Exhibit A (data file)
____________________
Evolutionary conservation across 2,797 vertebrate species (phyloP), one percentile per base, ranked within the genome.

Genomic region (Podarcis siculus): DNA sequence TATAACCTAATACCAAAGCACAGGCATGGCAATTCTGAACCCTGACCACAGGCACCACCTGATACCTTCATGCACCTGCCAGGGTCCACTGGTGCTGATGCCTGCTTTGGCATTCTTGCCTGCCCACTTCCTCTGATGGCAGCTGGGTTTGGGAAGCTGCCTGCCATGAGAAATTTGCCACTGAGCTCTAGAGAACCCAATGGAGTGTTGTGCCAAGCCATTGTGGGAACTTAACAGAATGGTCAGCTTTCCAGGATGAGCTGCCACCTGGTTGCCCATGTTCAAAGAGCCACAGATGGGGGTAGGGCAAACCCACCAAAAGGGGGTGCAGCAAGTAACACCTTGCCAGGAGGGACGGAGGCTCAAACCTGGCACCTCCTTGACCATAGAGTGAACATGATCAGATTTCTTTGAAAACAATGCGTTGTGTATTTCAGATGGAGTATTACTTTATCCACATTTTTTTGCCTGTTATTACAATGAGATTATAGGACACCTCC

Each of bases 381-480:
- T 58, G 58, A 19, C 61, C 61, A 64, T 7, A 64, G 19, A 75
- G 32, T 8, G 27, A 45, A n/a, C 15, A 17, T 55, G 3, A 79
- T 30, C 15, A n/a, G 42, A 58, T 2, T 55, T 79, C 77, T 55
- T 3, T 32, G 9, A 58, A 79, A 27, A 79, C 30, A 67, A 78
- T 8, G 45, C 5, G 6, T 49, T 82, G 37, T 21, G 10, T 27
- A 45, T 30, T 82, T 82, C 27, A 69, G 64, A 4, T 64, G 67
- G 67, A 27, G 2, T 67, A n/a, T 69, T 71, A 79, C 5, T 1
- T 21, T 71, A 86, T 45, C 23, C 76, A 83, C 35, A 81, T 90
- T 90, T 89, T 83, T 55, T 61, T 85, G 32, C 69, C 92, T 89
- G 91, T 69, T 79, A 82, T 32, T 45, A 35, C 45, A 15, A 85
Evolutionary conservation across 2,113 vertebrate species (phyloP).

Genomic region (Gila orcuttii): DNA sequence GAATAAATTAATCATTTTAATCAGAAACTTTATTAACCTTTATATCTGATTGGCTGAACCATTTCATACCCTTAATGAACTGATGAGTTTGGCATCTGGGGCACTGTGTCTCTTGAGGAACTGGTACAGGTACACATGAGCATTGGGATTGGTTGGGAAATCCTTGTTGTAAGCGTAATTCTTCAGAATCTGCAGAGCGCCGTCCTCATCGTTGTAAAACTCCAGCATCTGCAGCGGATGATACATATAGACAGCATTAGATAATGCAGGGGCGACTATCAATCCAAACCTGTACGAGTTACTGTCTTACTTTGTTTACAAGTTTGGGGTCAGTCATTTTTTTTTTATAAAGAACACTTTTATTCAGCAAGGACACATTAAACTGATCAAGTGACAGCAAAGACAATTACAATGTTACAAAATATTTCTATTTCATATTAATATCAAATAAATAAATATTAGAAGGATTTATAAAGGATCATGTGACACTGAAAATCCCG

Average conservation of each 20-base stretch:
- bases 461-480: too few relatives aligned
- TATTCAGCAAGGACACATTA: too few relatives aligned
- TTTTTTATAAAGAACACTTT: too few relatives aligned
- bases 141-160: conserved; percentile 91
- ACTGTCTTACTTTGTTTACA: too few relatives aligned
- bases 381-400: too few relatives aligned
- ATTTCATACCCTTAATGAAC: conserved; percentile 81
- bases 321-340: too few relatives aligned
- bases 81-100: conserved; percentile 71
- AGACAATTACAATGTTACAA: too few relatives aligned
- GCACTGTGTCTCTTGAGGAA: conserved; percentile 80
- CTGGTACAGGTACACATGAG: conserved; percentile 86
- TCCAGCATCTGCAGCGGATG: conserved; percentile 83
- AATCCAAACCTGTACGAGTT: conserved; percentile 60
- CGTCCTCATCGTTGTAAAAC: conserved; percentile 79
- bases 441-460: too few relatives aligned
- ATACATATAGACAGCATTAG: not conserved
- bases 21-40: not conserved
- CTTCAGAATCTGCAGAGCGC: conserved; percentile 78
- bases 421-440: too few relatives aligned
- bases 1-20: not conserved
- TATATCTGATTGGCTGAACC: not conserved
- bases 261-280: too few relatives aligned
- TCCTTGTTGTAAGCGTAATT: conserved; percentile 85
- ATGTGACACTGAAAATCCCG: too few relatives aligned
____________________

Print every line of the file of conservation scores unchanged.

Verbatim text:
Evolutionary conservation across 2,797 vertebrate species (phyloP), one percentile per base, ranked within the genome.

Genomic region (Podarcis siculus): DNA sequence TATAACCTAATACCAAAGCACAGGCATGGCAATTCTGAACCCTGACCACAGGCACCACCTGATACCTTCATGCACCTGCCAGGGTCCACTGGTGCTGATGCCTGCTTTGGCATTCTTGCCTGCCCACTTCCTCTGATGGCAGCTGGGTTTGGGAAGCTGCCTGCCATGAGAAATTTGCCACTGAGCTCTAGAGAACCCAATGGAGTGTTGTGCCAAGCCATTGTGGGAACTTAACAGAATGGTCAGCTTTCCAGGATGAGCTGCCACCTGGTTGCCCATGTTCAAAGAGCCACAGATGGGGGTAGGGCAAACCCACCAAAAGGGGGTGCAGCAAGTAACACCTTGCCAGGAGGGACGGAGGCTCAAACCTGGCACCTCCTTGACCATAGAGTGAACATGATCAGATTTCTTTGAAAACAATGCGTTGTGTATTTCAGATGGAGTATTACTTTATCCACATTTTTTTGCCTGTTATTACAATGAGATTATAGGACACCTCC

Each of bases 381-480:
- T 58, G 58, A 19, C 61, C 61, A 64, T 7, A 64, G 19, A 75
- G 32, T 8, G 27, A 45, A n/a, C 15, A 17, T 55, G 3, A 79
- T 30, C 15, A n/a, G 42, A 58, T 2, T 55, T 79, C 77, T 55
- T 3, T 32, G 9, A 58, A 79, A 27, A 79, C 30, A 67, A 78
- T 8, G 45, C 5, G 6, T 49, T 82, G 37, T 21, G 10, T 27
- A 45, T 30, T 82, T 82, C 27, A 69, G 64, A 4, T 64, G 67
- G 67, A 27, G 2, T 67, A n/a, T 69, T 71, A 79, C 5, T 1
- T 21, T 71, A 86, T 45, C 23, C 76, A 83, C 35, A 81, T 90
- T 90, T 89, T 83, T 55, T 61, T 85, G 32, C 69, C 92, T 89
- G 91, T 69, T 79, A 82, T 32, T 45, A 35, C 45, A 15, A 85
Evolutionary conservation across 2,113 vertebrate species (phyloP).

Genomic region (Gila orcuttii): DNA sequence GAATAAATTAATCATTTTAATCAGAAACTTTATTAACCTTTATATCTGATTGGCTGAACCATTTCATACCCTTAATGAACTGATGAGTTTGGCATCTGGGGCACTGTGTCTCTTGAGGAACTGGTACAGGTACACATGAGCATTGGGATTGGTTGGGAAATCCTTGTTGTAAGCGTAATTCTTCAGAATCTGCAGAGCGCCGTCCTCATCGTTGTAAAACTCCAGCATCTGCAGCGGATGATACATATAGACAGCATTAGATAATGCAGGGGCGACTATCAATCCAAACCTGTACGAGTTACTGTCTTACTTTGTTTACAAGTTTGGGGTCAGTCATTTTTTTTTTATAAAGAACACTTTTATTCAGCAAGGACACATTAAACTGATCAAGTGACAGCAAAGACAATTACAATGTTACAAAATATTTCTATTTCATATTAATATCAAATAAATAAATATTAGAAGGATTTATAAAGGATCATGTGACACTGAAAATCCCG

Average conservation of each 20-base stretch:
- bases 461-480: too few relatives aligned
- TATTCAGCAAGGACACATTA: too few relatives aligned
- TTTTTTATAAAGAACACTTT: too few relatives aligned
- bases 141-160: conserved; percentile 91
- ACTGTCTTACTTTGTTTACA: too few relatives aligned
- bases 381-400: too few relatives aligned
- ATTTCATACCCTTAATGAAC: conserved; percentile 81
- bases 321-340: too few relatives aligned
- bases 81-100: conserved; percentile 71
- AGACAATTACAATGTTACAA: too few relatives aligned
- GCACTGTGTCTCTTGAGGAA: conserved; percentile 80
- CTGGTACAGGTACACATGAG: conserved; percentile 86
- TCCAGCATCTGCAGCGGATG: conserved; percentile 83
- AATCCAAACCTGTACGAGTT: conserved; percentile 60
- CGTCCTCATCGTTGTAAAAC: conserved; percentile 79
- bases 441-460: too few relatives aligned
- ATACATATAGACAGCATTAG: not conserved
- bases 21-40: not conserved
- CTTCAGAATCTGCAGAGCGC: conserved; percentile 78
- bases 421-440: too few relatives aligned
- bases 1-20: not conserved
- TATATCTGATTGGCTGAACC: not conserved
- bases 261-280: too few relatives aligned
- TCCTTGTTGTAAGCGTAATT: conserved; percentile 85
- ATGTGACACTGAAAATCCCG: too few relatives aligned